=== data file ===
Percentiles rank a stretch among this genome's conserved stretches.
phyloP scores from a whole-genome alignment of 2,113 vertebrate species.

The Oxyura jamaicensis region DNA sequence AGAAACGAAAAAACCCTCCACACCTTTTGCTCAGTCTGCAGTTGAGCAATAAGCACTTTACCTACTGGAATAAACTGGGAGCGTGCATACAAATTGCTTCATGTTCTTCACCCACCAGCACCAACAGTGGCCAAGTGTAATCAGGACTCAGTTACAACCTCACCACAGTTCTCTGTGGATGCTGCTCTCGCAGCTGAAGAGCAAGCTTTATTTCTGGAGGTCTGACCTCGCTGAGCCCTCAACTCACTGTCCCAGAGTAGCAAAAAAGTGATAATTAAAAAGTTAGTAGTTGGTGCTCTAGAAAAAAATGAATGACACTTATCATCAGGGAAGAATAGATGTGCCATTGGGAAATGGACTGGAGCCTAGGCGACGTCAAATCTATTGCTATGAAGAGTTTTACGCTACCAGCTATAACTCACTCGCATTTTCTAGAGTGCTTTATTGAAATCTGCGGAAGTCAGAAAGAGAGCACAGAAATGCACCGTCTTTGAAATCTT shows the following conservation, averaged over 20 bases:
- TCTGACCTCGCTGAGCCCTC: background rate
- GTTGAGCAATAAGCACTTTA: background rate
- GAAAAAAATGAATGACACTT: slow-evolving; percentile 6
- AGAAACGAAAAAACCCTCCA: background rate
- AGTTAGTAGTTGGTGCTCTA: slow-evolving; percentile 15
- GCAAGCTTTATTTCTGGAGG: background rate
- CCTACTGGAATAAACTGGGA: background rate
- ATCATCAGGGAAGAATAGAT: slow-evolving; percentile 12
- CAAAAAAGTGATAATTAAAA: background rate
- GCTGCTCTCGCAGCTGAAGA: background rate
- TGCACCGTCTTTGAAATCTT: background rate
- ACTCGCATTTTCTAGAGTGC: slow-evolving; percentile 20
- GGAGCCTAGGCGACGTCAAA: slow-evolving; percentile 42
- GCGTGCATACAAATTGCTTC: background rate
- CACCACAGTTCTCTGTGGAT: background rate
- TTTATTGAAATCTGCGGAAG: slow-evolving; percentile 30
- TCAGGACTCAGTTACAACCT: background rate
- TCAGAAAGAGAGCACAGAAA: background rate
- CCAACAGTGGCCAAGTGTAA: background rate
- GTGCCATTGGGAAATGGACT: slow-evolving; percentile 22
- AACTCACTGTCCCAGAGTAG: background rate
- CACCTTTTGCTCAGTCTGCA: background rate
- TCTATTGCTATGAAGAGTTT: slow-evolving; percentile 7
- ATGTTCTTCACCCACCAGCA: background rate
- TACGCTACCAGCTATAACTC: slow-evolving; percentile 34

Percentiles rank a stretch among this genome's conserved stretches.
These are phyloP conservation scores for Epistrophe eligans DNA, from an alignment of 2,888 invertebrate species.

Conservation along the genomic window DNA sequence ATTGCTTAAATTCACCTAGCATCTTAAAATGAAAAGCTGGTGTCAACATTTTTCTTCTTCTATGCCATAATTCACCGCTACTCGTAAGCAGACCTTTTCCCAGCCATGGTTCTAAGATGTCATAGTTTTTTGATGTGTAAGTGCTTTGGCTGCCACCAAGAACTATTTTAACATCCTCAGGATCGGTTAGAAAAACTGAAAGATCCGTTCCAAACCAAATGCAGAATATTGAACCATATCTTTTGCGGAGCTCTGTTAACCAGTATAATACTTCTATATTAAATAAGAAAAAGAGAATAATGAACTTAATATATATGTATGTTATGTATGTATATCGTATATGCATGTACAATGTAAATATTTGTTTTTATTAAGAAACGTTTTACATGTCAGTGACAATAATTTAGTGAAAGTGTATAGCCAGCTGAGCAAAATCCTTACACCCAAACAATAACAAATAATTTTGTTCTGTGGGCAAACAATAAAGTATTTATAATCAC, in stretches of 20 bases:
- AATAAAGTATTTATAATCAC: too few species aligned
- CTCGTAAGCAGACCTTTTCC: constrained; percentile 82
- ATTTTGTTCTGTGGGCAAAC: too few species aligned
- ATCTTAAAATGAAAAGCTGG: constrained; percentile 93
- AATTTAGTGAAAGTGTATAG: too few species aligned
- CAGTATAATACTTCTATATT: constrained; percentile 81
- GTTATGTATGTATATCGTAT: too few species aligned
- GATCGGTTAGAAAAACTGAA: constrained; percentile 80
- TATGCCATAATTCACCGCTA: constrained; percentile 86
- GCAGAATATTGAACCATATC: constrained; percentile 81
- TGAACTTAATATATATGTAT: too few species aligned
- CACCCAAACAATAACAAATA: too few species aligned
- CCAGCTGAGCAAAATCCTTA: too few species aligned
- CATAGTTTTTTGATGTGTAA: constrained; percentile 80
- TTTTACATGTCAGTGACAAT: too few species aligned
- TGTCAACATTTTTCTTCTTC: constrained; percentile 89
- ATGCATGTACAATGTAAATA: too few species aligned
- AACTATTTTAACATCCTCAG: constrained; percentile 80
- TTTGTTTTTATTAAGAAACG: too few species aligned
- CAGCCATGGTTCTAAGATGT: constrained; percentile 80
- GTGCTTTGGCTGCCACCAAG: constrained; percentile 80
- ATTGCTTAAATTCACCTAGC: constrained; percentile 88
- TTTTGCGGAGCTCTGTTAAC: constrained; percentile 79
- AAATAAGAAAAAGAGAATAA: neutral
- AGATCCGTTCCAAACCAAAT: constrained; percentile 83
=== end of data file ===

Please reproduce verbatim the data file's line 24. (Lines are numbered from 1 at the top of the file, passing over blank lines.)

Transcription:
- AACTCACTGTCCCAGAGTAG: background rate